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If the statement is a
SELECT statement the result-set is
returned in RowOrAffected. By default rows are returned
one-by-one on backtracking as terms of the functor
where Arity denotes the number of columns in the result-set.
The library pre-fetches the next value to be able to close the statement
and return deterministic success when returning the last row of the
result-set. Using the option
findall/2 (see below) the
result-set is returned as a list of user-specified terms. For other
statements this argument returns
affected(Rows), where Rows
represents the number of rows affected by the statement. If you are not
interested in the number of affected rows odbc_query/2
provides a simple interface for sending SQL-statements.
Below is a small example using the connection created from
Please note that the SQL-statement does not end in the `
lemma(Lemma) :- odbc_query(wordnet, 'SELECT (lemma) FROM word', row(Lemma)).
The following example adds a name to a table with parent-relations,
returning the number of rows affected by the statement. Note that the
SQL quote character is the ASCII single quote and, as this SQL
quote is embedded in a single quoted Prolog atom, it must be written as
'' (two single quotes). We use the first
alternative for better visibility.
insert_child(Child, Mother, Father, Affected) :- odbc_query(parents, 'INSERT INTO parents (name,mother,father) \ VALUES (\'mary\', \'christine\', \'bob\')', affected(Affected)).
Options defines the following options.
defaultto use default conversion for that column. The length of the type-list must match the number of columns in the result-set.
For example, in the table
word the first column is
defined with the SQL type
DECIMAL(6). Using this SQL-type,
``001'' is distinct from ``1'', but using Prolog integers is a valid
representation for Wordnet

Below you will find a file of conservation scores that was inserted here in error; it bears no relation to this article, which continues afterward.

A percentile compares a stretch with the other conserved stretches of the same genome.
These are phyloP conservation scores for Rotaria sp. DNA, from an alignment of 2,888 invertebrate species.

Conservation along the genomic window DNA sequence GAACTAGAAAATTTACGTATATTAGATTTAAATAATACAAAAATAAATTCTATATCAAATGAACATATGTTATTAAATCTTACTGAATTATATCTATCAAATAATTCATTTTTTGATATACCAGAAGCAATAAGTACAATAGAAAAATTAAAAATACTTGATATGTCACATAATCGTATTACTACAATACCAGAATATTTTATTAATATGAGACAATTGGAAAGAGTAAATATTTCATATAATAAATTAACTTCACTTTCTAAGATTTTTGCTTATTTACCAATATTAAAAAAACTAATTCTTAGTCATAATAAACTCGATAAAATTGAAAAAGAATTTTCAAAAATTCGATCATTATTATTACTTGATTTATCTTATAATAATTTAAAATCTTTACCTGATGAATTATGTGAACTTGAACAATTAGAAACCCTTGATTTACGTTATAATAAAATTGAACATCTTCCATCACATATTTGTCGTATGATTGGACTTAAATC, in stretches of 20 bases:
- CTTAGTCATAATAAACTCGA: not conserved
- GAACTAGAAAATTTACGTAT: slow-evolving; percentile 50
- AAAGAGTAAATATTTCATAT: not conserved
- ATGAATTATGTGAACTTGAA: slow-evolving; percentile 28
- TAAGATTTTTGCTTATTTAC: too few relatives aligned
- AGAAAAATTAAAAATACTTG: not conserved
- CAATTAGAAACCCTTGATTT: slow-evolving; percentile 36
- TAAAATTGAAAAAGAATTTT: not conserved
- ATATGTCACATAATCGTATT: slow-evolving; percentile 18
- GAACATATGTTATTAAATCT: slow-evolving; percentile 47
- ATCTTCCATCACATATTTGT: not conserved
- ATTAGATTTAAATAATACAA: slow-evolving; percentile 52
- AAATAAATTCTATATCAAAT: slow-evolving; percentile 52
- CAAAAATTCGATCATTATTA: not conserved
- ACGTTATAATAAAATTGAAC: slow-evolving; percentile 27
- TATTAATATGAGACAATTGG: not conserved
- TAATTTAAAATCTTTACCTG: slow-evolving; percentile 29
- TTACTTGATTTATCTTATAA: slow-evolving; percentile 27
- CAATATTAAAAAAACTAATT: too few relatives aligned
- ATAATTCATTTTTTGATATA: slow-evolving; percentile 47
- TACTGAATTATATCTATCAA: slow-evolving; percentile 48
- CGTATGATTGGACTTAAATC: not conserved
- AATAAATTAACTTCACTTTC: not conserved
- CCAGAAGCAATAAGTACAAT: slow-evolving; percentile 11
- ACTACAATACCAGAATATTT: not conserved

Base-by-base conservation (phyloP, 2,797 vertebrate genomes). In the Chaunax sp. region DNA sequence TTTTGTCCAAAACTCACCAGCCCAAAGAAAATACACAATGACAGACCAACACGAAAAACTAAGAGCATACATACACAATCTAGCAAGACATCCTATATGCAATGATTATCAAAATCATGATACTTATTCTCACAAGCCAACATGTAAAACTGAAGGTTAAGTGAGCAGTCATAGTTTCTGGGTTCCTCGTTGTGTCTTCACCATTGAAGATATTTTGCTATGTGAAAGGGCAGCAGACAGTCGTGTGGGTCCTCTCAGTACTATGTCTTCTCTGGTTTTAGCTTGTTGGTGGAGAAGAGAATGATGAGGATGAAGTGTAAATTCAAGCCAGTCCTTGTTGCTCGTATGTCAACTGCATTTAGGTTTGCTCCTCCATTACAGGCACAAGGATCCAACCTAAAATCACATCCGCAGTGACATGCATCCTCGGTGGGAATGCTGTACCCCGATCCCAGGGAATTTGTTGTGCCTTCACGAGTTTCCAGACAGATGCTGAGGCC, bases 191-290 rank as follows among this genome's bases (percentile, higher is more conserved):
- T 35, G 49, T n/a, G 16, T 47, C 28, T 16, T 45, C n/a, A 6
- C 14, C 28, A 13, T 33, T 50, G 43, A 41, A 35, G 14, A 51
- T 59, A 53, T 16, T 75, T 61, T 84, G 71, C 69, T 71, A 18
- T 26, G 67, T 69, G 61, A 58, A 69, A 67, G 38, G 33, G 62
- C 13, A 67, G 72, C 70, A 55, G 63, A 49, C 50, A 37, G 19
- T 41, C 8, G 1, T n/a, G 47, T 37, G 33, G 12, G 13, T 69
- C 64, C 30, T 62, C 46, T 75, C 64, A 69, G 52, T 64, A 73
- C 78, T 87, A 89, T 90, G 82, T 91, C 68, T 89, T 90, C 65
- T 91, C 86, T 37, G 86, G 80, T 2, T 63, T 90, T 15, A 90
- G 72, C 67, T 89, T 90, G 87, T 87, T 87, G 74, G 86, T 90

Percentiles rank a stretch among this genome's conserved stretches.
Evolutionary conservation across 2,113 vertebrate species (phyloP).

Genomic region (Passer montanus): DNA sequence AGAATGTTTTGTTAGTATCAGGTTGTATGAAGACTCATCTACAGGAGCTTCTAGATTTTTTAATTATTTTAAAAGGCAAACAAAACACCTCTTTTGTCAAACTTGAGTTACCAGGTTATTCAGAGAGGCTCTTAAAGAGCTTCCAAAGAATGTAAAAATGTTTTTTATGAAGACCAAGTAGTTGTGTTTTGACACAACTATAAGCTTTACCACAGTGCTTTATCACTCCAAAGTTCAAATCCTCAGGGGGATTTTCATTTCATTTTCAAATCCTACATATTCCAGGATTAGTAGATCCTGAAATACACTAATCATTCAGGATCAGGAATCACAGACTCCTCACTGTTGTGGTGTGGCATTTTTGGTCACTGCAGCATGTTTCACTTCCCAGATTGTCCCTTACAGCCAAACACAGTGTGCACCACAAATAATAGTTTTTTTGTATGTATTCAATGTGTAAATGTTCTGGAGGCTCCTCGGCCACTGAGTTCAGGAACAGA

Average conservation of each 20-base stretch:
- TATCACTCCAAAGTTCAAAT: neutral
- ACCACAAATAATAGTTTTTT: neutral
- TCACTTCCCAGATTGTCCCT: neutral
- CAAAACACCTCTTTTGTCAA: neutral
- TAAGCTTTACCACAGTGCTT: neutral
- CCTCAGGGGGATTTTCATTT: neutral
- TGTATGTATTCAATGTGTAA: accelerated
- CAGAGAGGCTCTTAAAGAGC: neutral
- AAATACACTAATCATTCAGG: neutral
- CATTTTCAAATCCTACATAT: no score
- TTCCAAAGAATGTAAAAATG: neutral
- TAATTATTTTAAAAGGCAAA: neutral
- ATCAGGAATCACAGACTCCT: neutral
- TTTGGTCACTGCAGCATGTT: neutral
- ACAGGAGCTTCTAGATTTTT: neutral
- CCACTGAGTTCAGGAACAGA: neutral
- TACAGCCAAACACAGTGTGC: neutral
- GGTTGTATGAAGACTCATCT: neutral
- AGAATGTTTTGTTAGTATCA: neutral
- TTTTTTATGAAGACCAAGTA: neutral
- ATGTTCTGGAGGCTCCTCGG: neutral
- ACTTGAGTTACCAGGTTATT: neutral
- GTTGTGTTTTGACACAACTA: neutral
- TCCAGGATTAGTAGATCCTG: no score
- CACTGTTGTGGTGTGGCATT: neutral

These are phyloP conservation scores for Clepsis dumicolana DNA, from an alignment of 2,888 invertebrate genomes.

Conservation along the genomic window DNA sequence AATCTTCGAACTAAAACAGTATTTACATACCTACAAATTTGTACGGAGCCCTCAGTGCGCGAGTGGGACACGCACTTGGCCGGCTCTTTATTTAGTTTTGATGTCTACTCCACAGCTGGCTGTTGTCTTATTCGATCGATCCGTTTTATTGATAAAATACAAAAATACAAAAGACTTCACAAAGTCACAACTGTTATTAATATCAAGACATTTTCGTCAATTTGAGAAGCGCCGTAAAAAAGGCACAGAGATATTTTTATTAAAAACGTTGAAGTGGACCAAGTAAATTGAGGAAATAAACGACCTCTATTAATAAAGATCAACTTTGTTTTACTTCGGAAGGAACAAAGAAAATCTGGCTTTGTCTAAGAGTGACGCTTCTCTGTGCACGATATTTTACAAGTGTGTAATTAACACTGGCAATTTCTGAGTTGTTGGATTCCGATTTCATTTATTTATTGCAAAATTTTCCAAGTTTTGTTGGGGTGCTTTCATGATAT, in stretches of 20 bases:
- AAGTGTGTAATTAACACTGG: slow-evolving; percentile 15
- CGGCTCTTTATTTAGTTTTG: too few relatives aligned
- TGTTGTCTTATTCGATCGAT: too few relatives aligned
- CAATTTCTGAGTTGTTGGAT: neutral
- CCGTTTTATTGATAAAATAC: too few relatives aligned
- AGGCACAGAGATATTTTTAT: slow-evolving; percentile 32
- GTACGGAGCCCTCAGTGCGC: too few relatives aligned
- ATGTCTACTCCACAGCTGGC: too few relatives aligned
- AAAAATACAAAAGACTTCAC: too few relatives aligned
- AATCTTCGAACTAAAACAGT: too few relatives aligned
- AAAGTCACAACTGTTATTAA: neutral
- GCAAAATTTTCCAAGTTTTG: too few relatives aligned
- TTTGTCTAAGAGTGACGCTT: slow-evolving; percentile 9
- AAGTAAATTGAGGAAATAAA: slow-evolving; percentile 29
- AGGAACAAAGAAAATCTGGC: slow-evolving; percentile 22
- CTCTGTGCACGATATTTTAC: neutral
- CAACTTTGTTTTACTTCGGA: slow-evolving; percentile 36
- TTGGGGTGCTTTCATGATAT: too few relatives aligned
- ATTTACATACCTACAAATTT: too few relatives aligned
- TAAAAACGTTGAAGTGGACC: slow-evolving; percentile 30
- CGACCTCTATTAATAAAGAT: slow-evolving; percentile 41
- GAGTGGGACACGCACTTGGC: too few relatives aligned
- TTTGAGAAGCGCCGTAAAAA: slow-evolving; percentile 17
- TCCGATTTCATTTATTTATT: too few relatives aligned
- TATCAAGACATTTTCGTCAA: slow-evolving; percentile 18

wordno identifiers. The
following query extracts rows using Prolog integers:
?- odbc_query(wordnet, 'select * from word', X, [ types([integer,default]) ]). X = row(1, entity) ; X = row(2, thing) ; ...
See also section 2.6 for notes on type-conversion.
false), include the source-column with each result-value. With this option, each result in the
row/N-term is of the format below. TableName or ColumnName may be the empty atom if the information is not available.3This is one possible interface to this information. In many cases it is more efficient and convenient to provide this information separately as it is the same for each result-row.
column(TableName, ColumnName, Value)
lemmas(Lemmas) :- findall(Lemma, odbc_query(wordnet, 'select (lemma) from word', row(Lemma)), Lemmas).
findall/2 option the above can be implemented
as below. The number of argument of the
row term must match
the number of columns in the result-set.
lemmas(Lemmas) :- odbc_query(wordnet, 'select (lemma) from word', Lemmas, [ findall(Lemma, row(Lemma)) ]).
The current implementation is incomplete. It does not allow arguments of
row(...)to be instantiated. Plain instantiation can always be avoided using a proper SELECT statement. Potentially useful however would be the translation of compound terms, especially to translate date/time/timestamp structures to a format for use by the application.
SELECT). The predicate prints a diagnostic message if the query returns a result.